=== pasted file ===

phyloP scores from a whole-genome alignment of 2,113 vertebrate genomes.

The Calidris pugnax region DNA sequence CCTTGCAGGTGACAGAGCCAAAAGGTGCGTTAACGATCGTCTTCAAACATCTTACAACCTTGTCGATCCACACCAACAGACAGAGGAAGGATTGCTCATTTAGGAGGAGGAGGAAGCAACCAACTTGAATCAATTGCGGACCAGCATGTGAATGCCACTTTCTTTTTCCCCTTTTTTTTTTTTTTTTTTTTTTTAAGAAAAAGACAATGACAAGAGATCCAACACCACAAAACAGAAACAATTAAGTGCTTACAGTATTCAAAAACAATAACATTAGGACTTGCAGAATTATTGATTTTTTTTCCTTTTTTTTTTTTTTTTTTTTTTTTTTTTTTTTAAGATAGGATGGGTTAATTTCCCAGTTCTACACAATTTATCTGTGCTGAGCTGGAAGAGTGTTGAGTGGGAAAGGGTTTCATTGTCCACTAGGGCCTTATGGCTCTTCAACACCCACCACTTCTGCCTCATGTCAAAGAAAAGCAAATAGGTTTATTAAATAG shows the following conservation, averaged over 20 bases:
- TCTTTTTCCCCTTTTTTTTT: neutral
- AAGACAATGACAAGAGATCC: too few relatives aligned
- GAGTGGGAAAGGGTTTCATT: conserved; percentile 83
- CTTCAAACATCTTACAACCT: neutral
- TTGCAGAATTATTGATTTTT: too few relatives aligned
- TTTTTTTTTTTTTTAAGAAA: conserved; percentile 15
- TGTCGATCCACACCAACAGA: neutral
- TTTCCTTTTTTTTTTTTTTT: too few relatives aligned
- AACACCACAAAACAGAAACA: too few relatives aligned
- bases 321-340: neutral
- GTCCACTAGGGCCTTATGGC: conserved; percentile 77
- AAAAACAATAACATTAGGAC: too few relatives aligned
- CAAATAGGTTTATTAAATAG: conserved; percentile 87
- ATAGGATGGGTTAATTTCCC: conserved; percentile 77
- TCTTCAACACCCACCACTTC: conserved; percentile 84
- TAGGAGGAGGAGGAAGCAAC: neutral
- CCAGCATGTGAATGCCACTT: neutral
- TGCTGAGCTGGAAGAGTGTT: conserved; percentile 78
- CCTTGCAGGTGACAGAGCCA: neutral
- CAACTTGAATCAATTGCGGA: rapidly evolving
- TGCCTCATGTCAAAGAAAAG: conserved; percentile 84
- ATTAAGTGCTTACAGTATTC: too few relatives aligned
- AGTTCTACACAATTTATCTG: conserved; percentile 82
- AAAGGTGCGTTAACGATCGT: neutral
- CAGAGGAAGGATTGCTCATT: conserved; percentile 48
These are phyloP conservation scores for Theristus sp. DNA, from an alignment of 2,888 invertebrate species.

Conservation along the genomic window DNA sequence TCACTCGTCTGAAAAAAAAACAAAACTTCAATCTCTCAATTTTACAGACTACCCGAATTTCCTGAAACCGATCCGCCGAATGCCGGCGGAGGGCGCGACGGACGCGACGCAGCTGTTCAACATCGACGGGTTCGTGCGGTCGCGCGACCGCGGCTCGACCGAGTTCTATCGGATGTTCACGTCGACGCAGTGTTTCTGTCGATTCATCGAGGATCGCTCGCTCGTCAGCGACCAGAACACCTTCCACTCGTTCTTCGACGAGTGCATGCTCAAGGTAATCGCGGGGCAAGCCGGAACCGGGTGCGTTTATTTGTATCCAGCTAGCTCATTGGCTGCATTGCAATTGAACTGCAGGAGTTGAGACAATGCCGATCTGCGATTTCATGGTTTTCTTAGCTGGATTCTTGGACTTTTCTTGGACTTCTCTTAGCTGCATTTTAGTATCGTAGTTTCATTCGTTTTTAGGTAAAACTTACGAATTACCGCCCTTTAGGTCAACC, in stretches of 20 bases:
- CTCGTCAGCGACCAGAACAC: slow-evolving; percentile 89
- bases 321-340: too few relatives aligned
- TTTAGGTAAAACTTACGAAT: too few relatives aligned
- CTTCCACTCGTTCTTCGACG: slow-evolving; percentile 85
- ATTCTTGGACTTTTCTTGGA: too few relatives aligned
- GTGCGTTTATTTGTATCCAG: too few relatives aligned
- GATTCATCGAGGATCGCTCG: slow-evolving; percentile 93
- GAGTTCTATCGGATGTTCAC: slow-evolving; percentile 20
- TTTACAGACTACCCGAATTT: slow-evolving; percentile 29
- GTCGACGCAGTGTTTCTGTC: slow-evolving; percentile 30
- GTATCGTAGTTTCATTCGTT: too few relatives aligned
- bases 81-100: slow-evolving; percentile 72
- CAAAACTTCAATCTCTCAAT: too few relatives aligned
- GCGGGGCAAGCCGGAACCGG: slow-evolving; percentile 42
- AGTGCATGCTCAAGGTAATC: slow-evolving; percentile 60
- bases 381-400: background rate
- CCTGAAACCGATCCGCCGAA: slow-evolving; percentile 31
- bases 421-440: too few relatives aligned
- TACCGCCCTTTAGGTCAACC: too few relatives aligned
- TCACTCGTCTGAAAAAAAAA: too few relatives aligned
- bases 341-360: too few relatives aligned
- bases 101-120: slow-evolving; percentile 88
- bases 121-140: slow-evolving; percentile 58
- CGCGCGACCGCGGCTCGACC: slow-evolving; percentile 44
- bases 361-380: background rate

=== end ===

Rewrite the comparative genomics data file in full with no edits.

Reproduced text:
phyloP scores from a whole-genome alignment of 2,113 vertebrate genomes.

The Calidris pugnax region DNA sequence CCTTGCAGGTGACAGAGCCAAAAGGTGCGTTAACGATCGTCTTCAAACATCTTACAACCTTGTCGATCCACACCAACAGACAGAGGAAGGATTGCTCATTTAGGAGGAGGAGGAAGCAACCAACTTGAATCAATTGCGGACCAGCATGTGAATGCCACTTTCTTTTTCCCCTTTTTTTTTTTTTTTTTTTTTTTAAGAAAAAGACAATGACAAGAGATCCAACACCACAAAACAGAAACAATTAAGTGCTTACAGTATTCAAAAACAATAACATTAGGACTTGCAGAATTATTGATTTTTTTTCCTTTTTTTTTTTTTTTTTTTTTTTTTTTTTTTTAAGATAGGATGGGTTAATTTCCCAGTTCTACACAATTTATCTGTGCTGAGCTGGAAGAGTGTTGAGTGGGAAAGGGTTTCATTGTCCACTAGGGCCTTATGGCTCTTCAACACCCACCACTTCTGCCTCATGTCAAAGAAAAGCAAATAGGTTTATTAAATAG shows the following conservation, averaged over 20 bases:
- TCTTTTTCCCCTTTTTTTTT: neutral
- AAGACAATGACAAGAGATCC: too few relatives aligned
- GAGTGGGAAAGGGTTTCATT: conserved; percentile 83
- CTTCAAACATCTTACAACCT: neutral
- TTGCAGAATTATTGATTTTT: too few relatives aligned
- TTTTTTTTTTTTTTAAGAAA: conserved; percentile 15
- TGTCGATCCACACCAACAGA: neutral
- TTTCCTTTTTTTTTTTTTTT: too few relatives aligned
- AACACCACAAAACAGAAACA: too few relatives aligned
- bases 321-340: neutral
- GTCCACTAGGGCCTTATGGC: conserved; percentile 77
- AAAAACAATAACATTAGGAC: too few relatives aligned
- CAAATAGGTTTATTAAATAG: conserved; percentile 87
- ATAGGATGGGTTAATTTCCC: conserved; percentile 77
- TCTTCAACACCCACCACTTC: conserved; percentile 84
- TAGGAGGAGGAGGAAGCAAC: neutral
- CCAGCATGTGAATGCCACTT: neutral
- TGCTGAGCTGGAAGAGTGTT: conserved; percentile 78
- CCTTGCAGGTGACAGAGCCA: neutral
- CAACTTGAATCAATTGCGGA: rapidly evolving
- TGCCTCATGTCAAAGAAAAG: conserved; percentile 84
- ATTAAGTGCTTACAGTATTC: too few relatives aligned
- AGTTCTACACAATTTATCTG: conserved; percentile 82
- AAAGGTGCGTTAACGATCGT: neutral
- CAGAGGAAGGATTGCTCATT: conserved; percentile 48
These are phyloP conservation scores for Theristus sp. DNA, from an alignment of 2,888 invertebrate species.

Conservation along the genomic window DNA sequence TCACTCGTCTGAAAAAAAAACAAAACTTCAATCTCTCAATTTTACAGACTACCCGAATTTCCTGAAACCGATCCGCCGAATGCCGGCGGAGGGCGCGACGGACGCGACGCAGCTGTTCAACATCGACGGGTTCGTGCGGTCGCGCGACCGCGGCTCGACCGAGTTCTATCGGATGTTCACGTCGACGCAGTGTTTCTGTCGATTCATCGAGGATCGCTCGCTCGTCAGCGACCAGAACACCTTCCACTCGTTCTTCGACGAGTGCATGCTCAAGGTAATCGCGGGGCAAGCCGGAACCGGGTGCGTTTATTTGTATCCAGCTAGCTCATTGGCTGCATTGCAATTGAACTGCAGGAGTTGAGACAATGCCGATCTGCGATTTCATGGTTTTCTTAGCTGGATTCTTGGACTTTTCTTGGACTTCTCTTAGCTGCATTTTAGTATCGTAGTTTCATTCGTTTTTAGGTAAAACTTACGAATTACCGCCCTTTAGGTCAACC, in stretches of 20 bases:
- CTCGTCAGCGACCAGAACAC: slow-evolving; percentile 89
- bases 321-340: too few relatives aligned
- TTTAGGTAAAACTTACGAAT: too few relatives aligned
- CTTCCACTCGTTCTTCGACG: slow-evolving; percentile 85
- ATTCTTGGACTTTTCTTGGA: too few relatives aligned
- GTGCGTTTATTTGTATCCAG: too few relatives aligned
- GATTCATCGAGGATCGCTCG: slow-evolving; percentile 93
- GAGTTCTATCGGATGTTCAC: slow-evolving; percentile 20
- TTTACAGACTACCCGAATTT: slow-evolving; percentile 29
- GTCGACGCAGTGTTTCTGTC: slow-evolving; percentile 30
- GTATCGTAGTTTCATTCGTT: too few relatives aligned
- bases 81-100: slow-evolving; percentile 72
- CAAAACTTCAATCTCTCAAT: too few relatives aligned
- GCGGGGCAAGCCGGAACCGG: slow-evolving; percentile 42
- AGTGCATGCTCAAGGTAATC: slow-evolving; percentile 60
- bases 381-400: background rate
- CCTGAAACCGATCCGCCGAA: slow-evolving; percentile 31
- bases 421-440: too few relatives aligned
- TACCGCCCTTTAGGTCAACC: too few relatives aligned
- TCACTCGTCTGAAAAAAAAA: too few relatives aligned
- bases 341-360: too few relatives aligned
- bases 101-120: slow-evolving; percentile 88
- bases 121-140: slow-evolving; percentile 58
- CGCGCGACCGCGGCTCGACC: slow-evolving; percentile 44
- bases 361-380: background rate